Hemingway's baseball ticket stub
from the Ernest Hemingway Foundation of Oak Park Archives
When archivist Kheir Fakhreldin began a new job working at the Hemingway Archives in Oak Park Public Library's Special Collections, he noticed a remarkable item contained within the collection: a baseball ticket stub Ernest Hemingway carried into war. Before going to Italy in the spring of 1918 to serve as a Red Cross volunteer, one of the last things Hemingway did while still on American soil was to attend a baseball game.
Not just any game, the match-up Hemingway saw on May 22 in New York involved his hometown Chicago White Sox facing off at the Polo Grounds against the New York Yankees. Hemingway enjoyed this last taste of Americana while awaiting a ship that would depart the next day, taking him to Europe and to war. Only a few weeks later, he would be seriously injured while delivering chocolates and cigarettes to soldiers on the front line. It must have meant a lot to Hemingway to see this ballgame because he kept the ticket stub safe through his injury, his evacuation to a Red Cross hospital in Milan, his relocation to Stresa for recuperation, and then—upon discharge from his Red Cross service—back home.
Ernest Hemingway formal military photograph, 1918, courtesy of the Ernest Hemingway Foundation of Oak Park in cooperation with the Oak Park Public Library: The Early Years - Ernest and Marcelline Hemingway in Oak Park (Illinois Digital Archives), 1918, http://www.idaillinois.org/digital/collection/p16614coll27/id/345. 2023-08-21
It makes sense that this physical object meant so much to Hemingway because not only would it have symbolized his country to him, but it also provided a tangible link to his family and to a childhood joy. One of the earliest of Hemingway’s known letters contains a request to his father Clarence, also a baseball fan, asking to be taken to a Chicago Cubs game.1 And a fascinating find at Wheaton College shows that this particular passion crossed generations. A primitive baseball box score circa 1868-1869 discovered in the college's archives reveals that Ernest’s paternal grandfather, Anson Hemingway, had been a very early practitioner of baseball. Anson attended Wheaton, where he played third base, after serving in the Civil War.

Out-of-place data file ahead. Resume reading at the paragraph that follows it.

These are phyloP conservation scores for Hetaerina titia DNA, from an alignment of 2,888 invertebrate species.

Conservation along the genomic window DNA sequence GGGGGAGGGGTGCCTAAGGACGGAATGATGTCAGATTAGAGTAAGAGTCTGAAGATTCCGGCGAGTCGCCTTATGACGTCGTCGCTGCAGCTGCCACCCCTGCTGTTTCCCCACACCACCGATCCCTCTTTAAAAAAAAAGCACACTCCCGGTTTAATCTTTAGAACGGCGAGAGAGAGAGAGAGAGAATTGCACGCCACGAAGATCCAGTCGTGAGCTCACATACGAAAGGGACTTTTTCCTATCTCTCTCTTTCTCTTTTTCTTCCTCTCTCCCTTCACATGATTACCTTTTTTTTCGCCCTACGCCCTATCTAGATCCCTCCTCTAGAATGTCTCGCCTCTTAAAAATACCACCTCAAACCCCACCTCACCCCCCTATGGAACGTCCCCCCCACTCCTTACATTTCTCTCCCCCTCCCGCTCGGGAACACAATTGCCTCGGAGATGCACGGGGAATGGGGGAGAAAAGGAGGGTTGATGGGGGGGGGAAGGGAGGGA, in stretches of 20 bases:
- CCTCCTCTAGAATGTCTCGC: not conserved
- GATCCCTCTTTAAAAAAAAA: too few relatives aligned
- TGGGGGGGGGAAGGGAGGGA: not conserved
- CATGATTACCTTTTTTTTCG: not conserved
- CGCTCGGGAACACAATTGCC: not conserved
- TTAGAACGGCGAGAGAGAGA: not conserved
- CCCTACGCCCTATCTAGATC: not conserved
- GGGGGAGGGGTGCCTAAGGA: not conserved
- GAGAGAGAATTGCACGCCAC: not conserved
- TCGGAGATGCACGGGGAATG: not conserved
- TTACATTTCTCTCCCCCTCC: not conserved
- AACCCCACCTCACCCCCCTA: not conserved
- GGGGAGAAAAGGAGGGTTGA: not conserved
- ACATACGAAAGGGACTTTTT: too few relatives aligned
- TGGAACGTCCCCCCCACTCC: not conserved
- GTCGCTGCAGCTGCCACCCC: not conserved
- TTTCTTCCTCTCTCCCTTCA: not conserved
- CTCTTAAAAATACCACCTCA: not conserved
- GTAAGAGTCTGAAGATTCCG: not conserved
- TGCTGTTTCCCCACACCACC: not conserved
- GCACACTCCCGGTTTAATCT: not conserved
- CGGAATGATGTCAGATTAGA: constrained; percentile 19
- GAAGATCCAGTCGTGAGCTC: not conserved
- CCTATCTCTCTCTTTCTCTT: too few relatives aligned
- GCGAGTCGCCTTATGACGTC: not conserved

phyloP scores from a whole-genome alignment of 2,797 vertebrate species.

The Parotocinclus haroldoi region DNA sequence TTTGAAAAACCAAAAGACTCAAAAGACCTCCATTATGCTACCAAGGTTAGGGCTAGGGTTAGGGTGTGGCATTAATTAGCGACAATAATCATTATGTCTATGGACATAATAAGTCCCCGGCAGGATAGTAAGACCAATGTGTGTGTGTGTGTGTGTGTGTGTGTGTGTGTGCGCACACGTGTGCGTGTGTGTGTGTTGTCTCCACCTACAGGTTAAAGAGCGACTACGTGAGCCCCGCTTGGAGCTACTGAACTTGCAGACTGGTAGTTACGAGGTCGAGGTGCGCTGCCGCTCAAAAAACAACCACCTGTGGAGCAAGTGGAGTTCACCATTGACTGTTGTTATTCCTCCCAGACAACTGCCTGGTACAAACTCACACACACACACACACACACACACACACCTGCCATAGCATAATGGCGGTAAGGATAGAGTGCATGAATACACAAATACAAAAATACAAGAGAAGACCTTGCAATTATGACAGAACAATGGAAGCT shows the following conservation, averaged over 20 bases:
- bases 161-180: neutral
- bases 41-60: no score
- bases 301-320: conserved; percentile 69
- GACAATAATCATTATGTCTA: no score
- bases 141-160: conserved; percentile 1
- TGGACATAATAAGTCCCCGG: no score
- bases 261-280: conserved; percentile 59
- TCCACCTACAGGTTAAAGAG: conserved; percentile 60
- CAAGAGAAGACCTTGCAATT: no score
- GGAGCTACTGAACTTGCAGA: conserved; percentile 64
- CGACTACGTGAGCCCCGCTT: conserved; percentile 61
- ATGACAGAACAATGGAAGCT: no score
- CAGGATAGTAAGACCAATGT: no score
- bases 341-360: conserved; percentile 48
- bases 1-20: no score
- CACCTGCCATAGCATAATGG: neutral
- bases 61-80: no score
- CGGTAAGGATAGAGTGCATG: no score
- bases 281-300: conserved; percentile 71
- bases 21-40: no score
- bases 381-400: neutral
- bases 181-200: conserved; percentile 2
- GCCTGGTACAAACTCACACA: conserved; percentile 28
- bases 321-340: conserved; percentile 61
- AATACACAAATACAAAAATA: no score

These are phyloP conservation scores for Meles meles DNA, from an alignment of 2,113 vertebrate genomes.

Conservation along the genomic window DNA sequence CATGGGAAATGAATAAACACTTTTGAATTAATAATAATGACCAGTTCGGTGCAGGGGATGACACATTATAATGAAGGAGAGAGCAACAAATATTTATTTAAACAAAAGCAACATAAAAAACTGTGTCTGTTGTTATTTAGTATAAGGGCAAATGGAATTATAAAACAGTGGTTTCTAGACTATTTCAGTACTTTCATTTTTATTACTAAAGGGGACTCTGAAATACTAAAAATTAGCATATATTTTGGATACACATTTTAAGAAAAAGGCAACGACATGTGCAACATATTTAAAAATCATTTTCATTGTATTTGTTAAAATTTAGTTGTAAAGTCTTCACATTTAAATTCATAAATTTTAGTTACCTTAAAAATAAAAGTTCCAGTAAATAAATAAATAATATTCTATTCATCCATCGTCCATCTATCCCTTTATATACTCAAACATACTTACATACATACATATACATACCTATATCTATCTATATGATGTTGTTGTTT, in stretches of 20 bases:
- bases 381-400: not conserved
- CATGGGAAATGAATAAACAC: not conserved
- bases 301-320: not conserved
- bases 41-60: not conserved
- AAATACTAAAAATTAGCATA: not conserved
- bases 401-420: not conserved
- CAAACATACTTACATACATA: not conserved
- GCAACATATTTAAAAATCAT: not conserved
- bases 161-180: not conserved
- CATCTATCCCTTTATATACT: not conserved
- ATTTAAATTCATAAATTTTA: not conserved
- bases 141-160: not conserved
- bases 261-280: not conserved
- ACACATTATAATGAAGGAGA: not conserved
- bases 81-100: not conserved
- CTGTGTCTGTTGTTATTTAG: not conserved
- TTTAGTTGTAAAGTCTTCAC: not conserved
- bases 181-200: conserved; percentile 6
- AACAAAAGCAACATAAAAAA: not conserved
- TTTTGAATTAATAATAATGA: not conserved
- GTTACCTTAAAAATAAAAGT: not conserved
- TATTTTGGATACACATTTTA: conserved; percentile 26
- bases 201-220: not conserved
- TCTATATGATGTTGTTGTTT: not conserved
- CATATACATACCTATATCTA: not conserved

Connection to country, his family, childhood innocence, and a sport that he loved, all appear bound up in the ticket stub Hemingway took with him to Italy and so carefully preserved through the chaos of war and injury to bring safely home. Sean Kolodziej of the Society of American Baseball Research has published an article on the story of the game linked to that ticket stub, the match Hemingway witnessed just before he left America for an uncertain future.
This article captures details of the weather, the crowd, the plays, and the players Hemingway observed that day—including White Sox pitcher Eddie Cicotte who, just a year later, became involved in one of the greatest baseball scandals of all time. Cicotte was one of the notorious “Black Sox” players accused of conspiring with gamblers to throw the 1919 World Series. That day, though, all of that, like Hemingway’s own wounding, remained in the future, unknown to Ernest as he experienced the plays and the drama of America’s National Pastime one last time before crossing an ocean to witness battle on a different field.
Fakhreldin, Kheir. “Hemingway and baseball: A stub to remember.” Journal of Oak Park and River Forest (July 12, 2022): https://www.oakpark.com/2022/07/12/hemingway-and-baseball-a-stub-to-remember/
Hamilton, Sharon. “Ernest Hemingway and the Black Sox Trial.” Society for American Baseball Research: sabr.org/research/article/ernest-hemingway-and-the-black-sox-trial/
---. “Hemingway gambles, loses on 1919 White Sox.” Society for American Baseball Research Black Sox Scandal Research Committee Newsletter (June 2020), 12-14. Rpt. by the Michigan Hemingway Society: https://www.michiganhemingwaysociety.org/pdfdocs/Hemingway%20Gambles%20and%20Loses%20on%201919%20World%20Series.pdf
Hemingway, Ernest. Letter to Clarence Hemingway [c. second week of May 1912] in Ernest Hemingway, The Letters of Ernest Hemingway, 1907-1922, Volume 1. Edited by Sandra Spanier and Robert W. Trogdon (Cambridge: Cambridge University Press, 2011), 12.
Kolodziej, Sean. “For Whom the Ballgame Tolls: Ernest Hemingway Attends A White Sox Game Before Shipping Off to War.” Society for American Baseball Research: https://sabr.org/journal/article/for-whom-the-ballgame-tolls-ernest-hemingway-attends-a-white-sox-game-before-shipping-off-to-war/#calibre_link-711
Malone, David. “Play Ball!!” Daily Archives [Wheaton College] (March 31, 2011): https://recollections.wheaton.edu/2011/03/31/
1Ernest Hemingway, letter to Clarence Hemingway [c. second week of May 1912] in Ernest Hemingway, The Letters of Ernest Hemingway, 1907-1922, Volume 1. Edited by Sandra Spanier and Robert W. Trogdon (Cambridge: Cambridge University Press, 2011), 12.
Sharon Hamilton is a member of the Hemingway Society Board. She has blogged previously for the Hemingway Society about visiting Hemingway and Hadley’s Chicago Apartment and about Hemingway’s New Orleans.